Cherry and raspberry flavors play off the tobacco, spice and earth notes in this taut, athletic red. Nicely balanced, with a long finish echoing the fruit and tobacco details. Best from 2018 through 2029.
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Il Marroneto

Il Marroneto

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Il Marroneto, Italy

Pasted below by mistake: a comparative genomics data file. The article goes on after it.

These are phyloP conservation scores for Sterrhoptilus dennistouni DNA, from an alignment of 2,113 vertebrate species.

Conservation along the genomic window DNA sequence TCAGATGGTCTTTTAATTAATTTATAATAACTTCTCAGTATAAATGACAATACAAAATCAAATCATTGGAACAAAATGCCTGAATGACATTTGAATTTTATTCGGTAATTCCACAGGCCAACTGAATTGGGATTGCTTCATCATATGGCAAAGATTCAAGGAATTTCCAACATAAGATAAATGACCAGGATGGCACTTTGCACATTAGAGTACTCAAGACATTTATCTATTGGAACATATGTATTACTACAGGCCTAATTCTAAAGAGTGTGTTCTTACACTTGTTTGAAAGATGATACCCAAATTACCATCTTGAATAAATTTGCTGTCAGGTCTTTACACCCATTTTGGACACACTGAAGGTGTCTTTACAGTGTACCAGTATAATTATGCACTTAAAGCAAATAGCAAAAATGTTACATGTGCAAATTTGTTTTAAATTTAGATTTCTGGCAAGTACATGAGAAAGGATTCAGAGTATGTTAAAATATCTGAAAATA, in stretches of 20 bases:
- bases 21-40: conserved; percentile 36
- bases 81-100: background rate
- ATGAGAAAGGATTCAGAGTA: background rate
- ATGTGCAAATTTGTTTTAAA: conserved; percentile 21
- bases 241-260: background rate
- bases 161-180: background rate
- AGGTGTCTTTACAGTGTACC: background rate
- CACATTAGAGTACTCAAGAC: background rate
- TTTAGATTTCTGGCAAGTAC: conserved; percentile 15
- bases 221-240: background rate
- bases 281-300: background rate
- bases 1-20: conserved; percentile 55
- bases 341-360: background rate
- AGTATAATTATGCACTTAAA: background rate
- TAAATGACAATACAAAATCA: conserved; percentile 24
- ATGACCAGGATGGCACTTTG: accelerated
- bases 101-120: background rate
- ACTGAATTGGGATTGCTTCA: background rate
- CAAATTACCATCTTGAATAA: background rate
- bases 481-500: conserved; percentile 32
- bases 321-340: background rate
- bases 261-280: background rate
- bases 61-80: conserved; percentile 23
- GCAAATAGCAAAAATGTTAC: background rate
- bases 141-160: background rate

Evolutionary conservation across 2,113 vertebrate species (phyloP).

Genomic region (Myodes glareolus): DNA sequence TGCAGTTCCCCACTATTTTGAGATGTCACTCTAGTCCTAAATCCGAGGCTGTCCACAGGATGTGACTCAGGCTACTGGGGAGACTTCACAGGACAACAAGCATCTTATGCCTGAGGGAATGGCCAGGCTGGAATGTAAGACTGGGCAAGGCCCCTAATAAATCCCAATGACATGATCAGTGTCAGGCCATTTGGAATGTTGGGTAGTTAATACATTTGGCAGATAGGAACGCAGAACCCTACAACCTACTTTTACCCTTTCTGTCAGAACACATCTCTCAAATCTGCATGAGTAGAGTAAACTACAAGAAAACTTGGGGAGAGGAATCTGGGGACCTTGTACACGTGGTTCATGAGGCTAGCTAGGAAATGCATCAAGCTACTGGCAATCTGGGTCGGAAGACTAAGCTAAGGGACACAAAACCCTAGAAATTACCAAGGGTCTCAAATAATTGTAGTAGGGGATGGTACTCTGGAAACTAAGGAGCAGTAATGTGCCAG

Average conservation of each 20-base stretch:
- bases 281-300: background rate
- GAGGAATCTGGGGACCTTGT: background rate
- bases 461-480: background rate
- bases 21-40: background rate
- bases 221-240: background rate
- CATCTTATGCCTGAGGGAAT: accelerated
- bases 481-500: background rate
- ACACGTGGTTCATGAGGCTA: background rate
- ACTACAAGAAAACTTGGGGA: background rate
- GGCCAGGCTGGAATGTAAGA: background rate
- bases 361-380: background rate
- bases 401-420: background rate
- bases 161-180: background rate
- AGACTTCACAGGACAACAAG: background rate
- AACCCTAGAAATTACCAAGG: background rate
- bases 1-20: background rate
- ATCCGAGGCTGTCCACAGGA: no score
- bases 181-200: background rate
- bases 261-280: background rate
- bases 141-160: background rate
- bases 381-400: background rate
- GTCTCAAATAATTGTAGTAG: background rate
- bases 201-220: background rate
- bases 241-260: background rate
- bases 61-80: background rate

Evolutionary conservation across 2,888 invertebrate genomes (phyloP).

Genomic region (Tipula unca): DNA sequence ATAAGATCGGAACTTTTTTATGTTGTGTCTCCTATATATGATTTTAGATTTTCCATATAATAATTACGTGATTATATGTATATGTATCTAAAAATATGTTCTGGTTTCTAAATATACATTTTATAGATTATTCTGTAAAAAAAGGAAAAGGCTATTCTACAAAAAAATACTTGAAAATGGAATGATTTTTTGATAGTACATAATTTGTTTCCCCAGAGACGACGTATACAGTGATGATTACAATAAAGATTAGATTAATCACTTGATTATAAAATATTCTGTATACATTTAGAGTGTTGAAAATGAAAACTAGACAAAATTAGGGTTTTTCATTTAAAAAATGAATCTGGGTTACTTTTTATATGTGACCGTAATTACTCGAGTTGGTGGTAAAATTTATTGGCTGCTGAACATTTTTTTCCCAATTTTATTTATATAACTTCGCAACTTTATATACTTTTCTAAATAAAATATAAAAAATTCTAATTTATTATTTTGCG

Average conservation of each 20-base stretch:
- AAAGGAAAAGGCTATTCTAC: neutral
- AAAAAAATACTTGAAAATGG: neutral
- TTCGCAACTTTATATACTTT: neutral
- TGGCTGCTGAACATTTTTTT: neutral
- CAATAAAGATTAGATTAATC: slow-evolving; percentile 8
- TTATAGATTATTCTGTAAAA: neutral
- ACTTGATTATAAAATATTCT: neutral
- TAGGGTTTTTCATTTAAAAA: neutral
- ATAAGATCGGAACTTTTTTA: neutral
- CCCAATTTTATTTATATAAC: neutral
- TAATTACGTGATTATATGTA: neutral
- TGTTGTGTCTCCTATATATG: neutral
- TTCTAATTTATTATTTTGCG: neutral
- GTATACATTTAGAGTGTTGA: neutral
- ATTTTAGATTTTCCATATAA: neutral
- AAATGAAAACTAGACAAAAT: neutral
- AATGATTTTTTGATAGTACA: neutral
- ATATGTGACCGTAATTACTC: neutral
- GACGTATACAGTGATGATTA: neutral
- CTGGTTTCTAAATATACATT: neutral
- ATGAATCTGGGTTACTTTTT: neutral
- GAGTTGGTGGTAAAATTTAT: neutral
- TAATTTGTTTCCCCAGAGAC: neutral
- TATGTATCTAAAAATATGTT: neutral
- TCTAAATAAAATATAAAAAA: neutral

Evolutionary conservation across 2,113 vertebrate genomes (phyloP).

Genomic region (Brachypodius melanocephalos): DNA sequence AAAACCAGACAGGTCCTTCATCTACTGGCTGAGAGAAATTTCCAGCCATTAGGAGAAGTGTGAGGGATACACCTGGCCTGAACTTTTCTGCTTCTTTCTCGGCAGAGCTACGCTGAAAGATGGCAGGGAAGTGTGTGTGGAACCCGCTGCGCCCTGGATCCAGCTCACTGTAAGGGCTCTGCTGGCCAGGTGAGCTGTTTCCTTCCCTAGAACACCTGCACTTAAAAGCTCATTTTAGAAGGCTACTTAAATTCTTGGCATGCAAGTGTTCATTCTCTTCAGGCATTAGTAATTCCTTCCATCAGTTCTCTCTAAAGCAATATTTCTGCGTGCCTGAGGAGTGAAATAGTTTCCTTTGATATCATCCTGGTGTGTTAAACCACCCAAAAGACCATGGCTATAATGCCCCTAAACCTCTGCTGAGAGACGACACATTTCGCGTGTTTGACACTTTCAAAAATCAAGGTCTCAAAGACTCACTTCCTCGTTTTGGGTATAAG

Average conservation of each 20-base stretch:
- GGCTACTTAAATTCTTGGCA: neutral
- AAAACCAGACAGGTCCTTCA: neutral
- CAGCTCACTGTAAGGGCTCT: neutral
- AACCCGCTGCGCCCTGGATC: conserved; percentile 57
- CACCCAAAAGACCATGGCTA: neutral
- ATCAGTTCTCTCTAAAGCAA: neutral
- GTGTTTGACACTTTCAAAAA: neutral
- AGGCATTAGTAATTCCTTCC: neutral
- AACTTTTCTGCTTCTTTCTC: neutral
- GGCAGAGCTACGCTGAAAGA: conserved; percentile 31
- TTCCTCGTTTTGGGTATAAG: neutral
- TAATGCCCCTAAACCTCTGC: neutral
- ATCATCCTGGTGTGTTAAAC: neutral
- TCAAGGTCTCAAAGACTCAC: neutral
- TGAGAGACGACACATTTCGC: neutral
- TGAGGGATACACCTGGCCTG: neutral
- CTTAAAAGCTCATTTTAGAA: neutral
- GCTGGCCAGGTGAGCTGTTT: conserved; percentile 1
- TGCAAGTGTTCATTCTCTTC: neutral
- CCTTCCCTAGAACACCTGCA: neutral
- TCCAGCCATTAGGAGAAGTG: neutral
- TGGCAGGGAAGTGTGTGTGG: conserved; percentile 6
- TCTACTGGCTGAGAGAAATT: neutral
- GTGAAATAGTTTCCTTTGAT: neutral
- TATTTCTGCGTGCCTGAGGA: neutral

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Amongst the wines of Brunello di Montalcino, no two wines are ever created alike. It is true that much diversity can be found in the appellation thanks to climate, soil, varying altitude and expositions. Brunello, in general, is often rendered as powerful, even virile, in terms of its fruit, tannins and concentration. But this presents an incomplete assessment. In the northern reaches of the appellation, however, precisely the location of Il Marroneto, these convenient descriptors fall aside, privileging the unique microclimate of the area that promotes complexity, elegance, aromatics and freshness. For all their fanfare and sheer precision, the wines of Il Marroneto present a strong case for production zone districts within Montalcino. Historically speaking, Il Marroneto is one of the few older estates in Montalcino having been established in 1974 by Giuseppe Mori. Il Marroneto takes its name from an old tower dating back to the 13th century where the nuns (that lived in the Madonna delle Grazie convent) kept the chestnuts used to make flour for bread. Mori’s sons Alessandro and Andrea, busy with their occupations as lawyers – having followed in their father’s footsteps – showed great interest in winemaking, however. In 1980, the first vintage was made by the brothers’ hands in two small rooms at Il Marroneto. Alessandro was hooked. He would continue on as winemaker, turning his passion for Brunello and the estate into a philosophy of life. To get to the heart of Il Marroneto, the vineyards must be considered together with its winemaker, Alessandro Mori, an artisan in his own right. The estate’s 5.8 hectares have been planted in stages: The first 10% in 1975, an additional 10% in 1977, and the rest in the winter between 1982-1983. Elevation of the vineyard sits at 400 meters above sea level, and soils are an intricate mix of mostly sand large stone of limestone and galestro. Vines are planted with ample spacing in mind so that Sangiovese thrives in nutrient-rich topsoil that encourages good rooting. Here in the north, cooler weather turns out more distinctive Brunellos of precision, elegance and aromatics. Creating some of the most elegant and long-lived Brunellos in the appellation, Alessandro Mori veers strictly to the traditionalist canon of Brunello producers. Mori’s practice of minimal intervention in the vineyard, eschewing the use of chemicals, allowing only native yeast ferments, and traditional cask ageing in the cellar are principles of his philosophy that underscore his mission to create wines “derived strictly from nature.” Mori’s insistence on transparency at each step of the winemaking process is only matched by his no-nonsense approach in creating singular Brunellos that demonstrate their sense of place.